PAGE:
5 Tips for Simplifying Your Payroll Tax

Avoid Paying in Cash

While you can pay your employees in cash, you are setting yourself up for problems by doing so. Whether you pay by check or cash, you must pay payroll taxes. If you do not withhold taxes and pay your employee in cash, you face the risk of penalties if you are audited and discrepancies are found. Paying in cash can also lead to complications if an employee claims workers compensation or needs to file for unemployment. If you decide to pay in cash, you will need to spend extra time keeping extremely detailed records above and beyond what you would normally do.

Keep Accurate and Detailed Records

Whether paying by cash or withholding taxes and paying by check, you need to keep accurate records. In addition to keeping the records, store these records in a safe place for later reference if required. Records you need to keep include date and amount paid, amounts withheld for taxes, proof you paid the taxes, and copies of W-2 tax forms provided to employees.

Research Tax Information Every Year

Tax amounts are subject to change every year. As a result, you will want to ensure that you keep up-to-date on the proper withholding amounts for Social Security, Medicare, and unemployment. You will also want to stay informed about cut-off amounts for Social Security taxes, as both you and the employee do not have to pay them after a set amount is reached every year.

Hire a Professional Payroll Company

While hiring a professional payroll company will cost your company some extra money, this step will take payroll taxes out of your hands. Depending on the number of employees and the state you are located in, this expense may save you money in the long run. This is also a good idea for companies with complicated payroll tax situations, such as those applying for non-profit status or laying off a significant number of employees. Both of these situations will cause unemployment taxes to change suddenly, requiring a strong knowledge of these situations.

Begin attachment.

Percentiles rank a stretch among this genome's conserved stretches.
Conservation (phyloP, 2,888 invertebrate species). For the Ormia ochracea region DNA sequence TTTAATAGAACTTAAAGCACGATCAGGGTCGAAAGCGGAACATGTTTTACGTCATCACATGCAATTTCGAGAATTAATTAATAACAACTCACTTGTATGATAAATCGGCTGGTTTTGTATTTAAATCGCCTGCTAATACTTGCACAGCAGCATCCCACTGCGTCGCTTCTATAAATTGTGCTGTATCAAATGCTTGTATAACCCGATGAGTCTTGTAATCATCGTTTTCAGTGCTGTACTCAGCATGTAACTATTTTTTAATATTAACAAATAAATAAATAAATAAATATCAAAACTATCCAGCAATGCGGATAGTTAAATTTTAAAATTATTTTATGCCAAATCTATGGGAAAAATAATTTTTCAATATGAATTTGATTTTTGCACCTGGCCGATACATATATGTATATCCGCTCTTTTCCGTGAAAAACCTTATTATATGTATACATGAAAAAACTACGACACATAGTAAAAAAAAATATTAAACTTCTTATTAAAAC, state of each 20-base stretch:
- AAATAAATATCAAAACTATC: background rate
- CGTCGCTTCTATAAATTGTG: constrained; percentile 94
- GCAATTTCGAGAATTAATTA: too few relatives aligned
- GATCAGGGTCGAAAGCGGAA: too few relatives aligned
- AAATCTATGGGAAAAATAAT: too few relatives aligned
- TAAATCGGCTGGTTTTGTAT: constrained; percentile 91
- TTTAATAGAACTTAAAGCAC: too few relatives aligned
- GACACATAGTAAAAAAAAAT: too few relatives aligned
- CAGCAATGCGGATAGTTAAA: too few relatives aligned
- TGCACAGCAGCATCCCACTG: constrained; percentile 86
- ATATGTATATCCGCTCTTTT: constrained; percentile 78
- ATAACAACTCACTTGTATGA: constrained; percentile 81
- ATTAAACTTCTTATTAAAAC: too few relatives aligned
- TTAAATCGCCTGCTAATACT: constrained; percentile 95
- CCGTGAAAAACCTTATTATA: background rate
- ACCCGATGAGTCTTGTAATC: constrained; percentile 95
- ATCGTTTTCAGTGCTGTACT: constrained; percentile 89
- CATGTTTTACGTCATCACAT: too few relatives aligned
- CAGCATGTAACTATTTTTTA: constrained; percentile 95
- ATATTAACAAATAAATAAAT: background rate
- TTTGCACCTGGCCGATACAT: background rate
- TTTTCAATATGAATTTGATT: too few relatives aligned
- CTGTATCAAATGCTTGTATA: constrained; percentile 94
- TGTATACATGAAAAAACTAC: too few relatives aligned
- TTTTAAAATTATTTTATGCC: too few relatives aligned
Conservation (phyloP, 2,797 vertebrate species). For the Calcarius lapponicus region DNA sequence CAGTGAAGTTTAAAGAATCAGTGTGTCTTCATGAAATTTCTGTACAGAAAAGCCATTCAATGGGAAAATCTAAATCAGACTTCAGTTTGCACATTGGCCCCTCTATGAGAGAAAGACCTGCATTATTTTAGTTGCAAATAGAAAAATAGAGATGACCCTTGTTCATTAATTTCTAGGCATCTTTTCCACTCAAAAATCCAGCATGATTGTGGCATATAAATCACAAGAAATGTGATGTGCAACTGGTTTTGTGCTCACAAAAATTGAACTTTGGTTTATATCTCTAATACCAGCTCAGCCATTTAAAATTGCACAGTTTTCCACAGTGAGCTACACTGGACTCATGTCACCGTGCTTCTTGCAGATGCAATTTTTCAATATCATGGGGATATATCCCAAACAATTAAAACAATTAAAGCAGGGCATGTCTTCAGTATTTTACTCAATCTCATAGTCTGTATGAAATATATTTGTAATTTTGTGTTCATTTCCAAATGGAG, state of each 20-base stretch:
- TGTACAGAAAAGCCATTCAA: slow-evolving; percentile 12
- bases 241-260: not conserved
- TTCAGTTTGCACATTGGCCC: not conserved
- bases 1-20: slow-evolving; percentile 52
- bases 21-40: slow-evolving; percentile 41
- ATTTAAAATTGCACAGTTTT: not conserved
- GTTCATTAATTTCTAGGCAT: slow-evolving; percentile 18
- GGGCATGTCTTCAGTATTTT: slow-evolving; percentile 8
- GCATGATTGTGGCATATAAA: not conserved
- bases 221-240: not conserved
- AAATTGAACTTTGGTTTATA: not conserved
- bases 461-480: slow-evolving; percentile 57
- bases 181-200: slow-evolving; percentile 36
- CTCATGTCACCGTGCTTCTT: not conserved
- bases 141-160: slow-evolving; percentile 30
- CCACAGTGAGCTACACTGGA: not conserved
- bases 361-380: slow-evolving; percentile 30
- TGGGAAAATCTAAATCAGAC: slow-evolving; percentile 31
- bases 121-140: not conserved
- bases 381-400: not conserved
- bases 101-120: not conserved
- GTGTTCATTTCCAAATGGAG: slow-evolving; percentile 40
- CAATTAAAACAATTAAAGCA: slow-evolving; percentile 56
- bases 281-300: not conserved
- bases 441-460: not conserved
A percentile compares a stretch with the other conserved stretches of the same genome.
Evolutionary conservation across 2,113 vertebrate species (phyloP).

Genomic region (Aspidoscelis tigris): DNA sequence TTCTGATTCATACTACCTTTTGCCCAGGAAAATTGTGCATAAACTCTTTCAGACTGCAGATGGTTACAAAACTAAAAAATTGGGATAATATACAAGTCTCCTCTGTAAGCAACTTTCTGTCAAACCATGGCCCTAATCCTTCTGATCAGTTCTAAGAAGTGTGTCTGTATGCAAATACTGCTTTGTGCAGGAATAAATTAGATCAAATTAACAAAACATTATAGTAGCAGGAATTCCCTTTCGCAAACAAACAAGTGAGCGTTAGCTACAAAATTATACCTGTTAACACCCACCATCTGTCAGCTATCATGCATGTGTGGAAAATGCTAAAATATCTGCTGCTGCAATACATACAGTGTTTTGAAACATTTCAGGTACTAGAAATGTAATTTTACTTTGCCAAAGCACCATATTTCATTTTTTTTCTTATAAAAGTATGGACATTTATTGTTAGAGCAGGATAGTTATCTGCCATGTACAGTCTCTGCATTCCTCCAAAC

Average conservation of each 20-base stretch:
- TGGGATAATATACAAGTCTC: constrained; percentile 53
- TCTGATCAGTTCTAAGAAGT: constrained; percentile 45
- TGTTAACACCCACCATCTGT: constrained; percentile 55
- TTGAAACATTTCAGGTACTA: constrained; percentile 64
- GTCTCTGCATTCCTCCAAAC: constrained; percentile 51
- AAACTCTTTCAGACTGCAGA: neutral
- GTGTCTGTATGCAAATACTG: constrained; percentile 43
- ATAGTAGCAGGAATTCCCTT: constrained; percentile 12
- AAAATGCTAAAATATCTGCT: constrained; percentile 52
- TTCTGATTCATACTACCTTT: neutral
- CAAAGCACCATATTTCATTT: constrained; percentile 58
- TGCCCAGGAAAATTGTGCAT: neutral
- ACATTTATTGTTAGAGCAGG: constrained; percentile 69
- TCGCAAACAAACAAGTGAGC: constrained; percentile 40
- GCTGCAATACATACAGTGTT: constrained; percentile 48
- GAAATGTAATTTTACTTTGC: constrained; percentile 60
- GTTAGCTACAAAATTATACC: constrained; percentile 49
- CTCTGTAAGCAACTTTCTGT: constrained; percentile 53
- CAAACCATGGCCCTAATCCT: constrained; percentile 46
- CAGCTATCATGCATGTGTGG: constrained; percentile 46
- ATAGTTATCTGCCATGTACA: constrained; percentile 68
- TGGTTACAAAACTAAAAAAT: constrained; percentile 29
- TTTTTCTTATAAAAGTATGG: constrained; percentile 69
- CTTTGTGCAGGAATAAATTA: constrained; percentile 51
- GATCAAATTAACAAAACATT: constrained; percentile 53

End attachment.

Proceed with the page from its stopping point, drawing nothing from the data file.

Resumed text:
Use Independent Contractors

This method is not for every company. Independent contractor laws vary by state, and some states make it very difficult for a company to claim a worker is not an employee. If you are able to use independent contractors, they will be responsible for their own income and payroll taxes. You will be free from all payroll tax obligations. However, if you want to claim your workers are independent contractors, they must be able to set their own hours and perform the job independently, as well as use their own tools and equipment. This is not an ideal set-up for every company.

illustration of accounting concept

Summing Up

It is essential that you handle payroll taxes with the respect they deserve if you want to avoid legal complications later. What are some methods you have used to simplify your payroll tax handling? Leave a message below or visit us on our Facebook page in order to learn from and share tips with other employers.

Photos from depositphotos.com.